My favorite symptom of the streaming wars is the glut of expensive sci-fi/fantasy shows with dubious mainstream appeal. While Game of Thrones‘ popularity was easy to understand (it’s a horny, action-packed soap opera), dramas like Raised by Wolves, Carnival Row and Amazon‘s upcoming Wheel of Time are more obviously aimed at nerds. And since streaming services rarely publish their viewing data, we may never know if this genre gamble paid off. Apple TV’s Foundation might be the pinnacle of this phenomenon: A gorgeous, overcomplicated Isaac Asimov adaptation about the collapse of an empire. It won’t be a ratings hit, but it certainly drew me in.
CREATOR: David S. Goyer and Josh Friedman
STREAMING: Apple TV+
Adapted from the books by Isaac Asimov, this epic series explores the collapse of a galactic empire. Its worldbuilding can be overly elaborate, but with gorgeous production values and a compelling cast, it’s sure to find an audience of sci-fi fans.
Adapted from a sprawling series of interconnected stories, Foundation hinges upon the predictions of mathematician Hari Seldon (Jared Harris). According to his calculations, the Galactic Empire will collapse over the next few centuries, spawning a dark age lasting 30,000 years. This prediction marks Hari Seldon as a political dissident against the Empire’s ruling triumvirate of tyrannical clones. You see, the empire has long been ruled by genetic copies of Emperor Cleon, always three at a time: Brother Dusk (an old mentor played by Terrence Mann), Brother Day (a decisive leader in his prime; Lee Pace), and Brother Dawn (a young apprentice played by Cassian Bilton). They cycle through the generations, an immortal dynasty of unending rule.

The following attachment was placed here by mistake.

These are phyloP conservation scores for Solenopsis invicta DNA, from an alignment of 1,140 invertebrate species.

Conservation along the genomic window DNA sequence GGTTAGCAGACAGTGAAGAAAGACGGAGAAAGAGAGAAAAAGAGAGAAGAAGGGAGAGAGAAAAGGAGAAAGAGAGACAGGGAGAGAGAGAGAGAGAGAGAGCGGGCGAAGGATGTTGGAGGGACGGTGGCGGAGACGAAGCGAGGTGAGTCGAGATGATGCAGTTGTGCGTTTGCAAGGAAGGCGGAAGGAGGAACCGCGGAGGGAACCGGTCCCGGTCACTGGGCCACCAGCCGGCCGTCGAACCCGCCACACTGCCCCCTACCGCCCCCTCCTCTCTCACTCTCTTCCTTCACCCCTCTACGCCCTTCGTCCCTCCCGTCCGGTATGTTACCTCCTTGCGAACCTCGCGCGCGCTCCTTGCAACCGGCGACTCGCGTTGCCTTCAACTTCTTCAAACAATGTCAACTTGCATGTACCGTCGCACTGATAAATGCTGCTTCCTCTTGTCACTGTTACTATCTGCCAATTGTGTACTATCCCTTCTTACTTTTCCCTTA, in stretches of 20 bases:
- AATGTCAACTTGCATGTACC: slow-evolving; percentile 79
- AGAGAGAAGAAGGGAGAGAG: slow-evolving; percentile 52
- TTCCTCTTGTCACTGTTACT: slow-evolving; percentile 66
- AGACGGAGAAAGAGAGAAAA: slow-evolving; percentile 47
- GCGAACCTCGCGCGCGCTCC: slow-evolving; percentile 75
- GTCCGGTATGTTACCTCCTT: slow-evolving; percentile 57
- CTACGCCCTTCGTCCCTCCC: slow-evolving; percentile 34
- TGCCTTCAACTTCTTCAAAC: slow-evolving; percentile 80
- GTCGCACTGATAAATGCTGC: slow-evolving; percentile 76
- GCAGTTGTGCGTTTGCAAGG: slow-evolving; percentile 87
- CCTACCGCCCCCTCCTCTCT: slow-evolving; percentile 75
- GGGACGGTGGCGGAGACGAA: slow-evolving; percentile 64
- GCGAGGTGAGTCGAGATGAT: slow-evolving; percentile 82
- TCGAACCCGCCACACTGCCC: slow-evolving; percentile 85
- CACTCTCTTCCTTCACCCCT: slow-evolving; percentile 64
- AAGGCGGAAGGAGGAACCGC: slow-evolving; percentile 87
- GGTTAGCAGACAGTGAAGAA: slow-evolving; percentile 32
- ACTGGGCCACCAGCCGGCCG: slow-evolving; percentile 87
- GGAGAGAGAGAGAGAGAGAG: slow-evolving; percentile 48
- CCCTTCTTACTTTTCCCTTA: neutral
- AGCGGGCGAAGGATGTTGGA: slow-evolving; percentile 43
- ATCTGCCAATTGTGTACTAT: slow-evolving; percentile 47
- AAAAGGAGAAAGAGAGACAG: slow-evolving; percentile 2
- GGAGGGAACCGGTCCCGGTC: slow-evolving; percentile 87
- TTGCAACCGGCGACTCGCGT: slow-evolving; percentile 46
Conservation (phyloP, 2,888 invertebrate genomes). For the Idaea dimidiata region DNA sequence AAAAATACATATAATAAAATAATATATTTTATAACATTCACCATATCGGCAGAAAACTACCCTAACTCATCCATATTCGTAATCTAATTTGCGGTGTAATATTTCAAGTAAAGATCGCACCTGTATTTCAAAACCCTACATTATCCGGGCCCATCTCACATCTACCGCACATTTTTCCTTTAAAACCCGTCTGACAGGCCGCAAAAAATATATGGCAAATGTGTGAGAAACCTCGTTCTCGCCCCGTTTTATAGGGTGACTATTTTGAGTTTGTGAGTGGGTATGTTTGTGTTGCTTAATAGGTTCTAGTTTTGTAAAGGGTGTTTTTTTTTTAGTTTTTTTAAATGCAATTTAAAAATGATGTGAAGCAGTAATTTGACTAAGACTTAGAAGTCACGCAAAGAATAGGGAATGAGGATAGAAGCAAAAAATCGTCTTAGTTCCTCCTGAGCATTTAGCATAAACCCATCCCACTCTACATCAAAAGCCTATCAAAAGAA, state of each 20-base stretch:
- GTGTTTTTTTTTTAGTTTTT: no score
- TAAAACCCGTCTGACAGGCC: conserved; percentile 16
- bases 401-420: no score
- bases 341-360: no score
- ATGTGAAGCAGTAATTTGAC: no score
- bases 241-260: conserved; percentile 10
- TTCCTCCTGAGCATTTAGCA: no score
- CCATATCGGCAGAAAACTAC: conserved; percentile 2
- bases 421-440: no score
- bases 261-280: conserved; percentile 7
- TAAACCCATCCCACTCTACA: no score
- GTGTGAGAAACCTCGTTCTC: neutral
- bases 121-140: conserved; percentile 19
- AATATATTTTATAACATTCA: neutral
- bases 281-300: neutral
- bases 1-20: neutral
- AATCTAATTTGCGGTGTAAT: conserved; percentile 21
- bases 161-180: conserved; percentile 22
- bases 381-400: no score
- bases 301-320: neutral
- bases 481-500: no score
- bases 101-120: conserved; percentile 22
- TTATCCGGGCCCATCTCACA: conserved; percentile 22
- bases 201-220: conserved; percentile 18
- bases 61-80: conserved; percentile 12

While the story kicks off with an ideological clash between white men, showrunner David S. Goyer (known for less intellectual projects like Batman v Superman) made sure to diversify Asimov’s vision, casting women of color in the most compelling roles. While Seldon and the Cleons are key figures, the story is driven by Hari’s protégé Gaal Dornick (Lou Llobell) and a tough planetary colonist with a mysterious superpower (Salvor Hardin, played by Leah Harvey). They’re among several characters who were gender-flipped from the original text. The writers also do their best to hammer the source material into a coherent narrative; an uphill battle given the show’s plan to cover 1,000 years of history.
Merely in season 1, Foundation spans an unusually long timescale. We begin with Hari Seldon’s apocalyptic prophecy, demanding a major suspension of disbelief. In real life, governments still ignore the immediate threat of climate change. Foundation wants us to believe that Seldon’s predictions (which talk about stuff happening in thousands of years!) can start a revolution. We get just enough time to accept this idea before the show jumps decades into the future.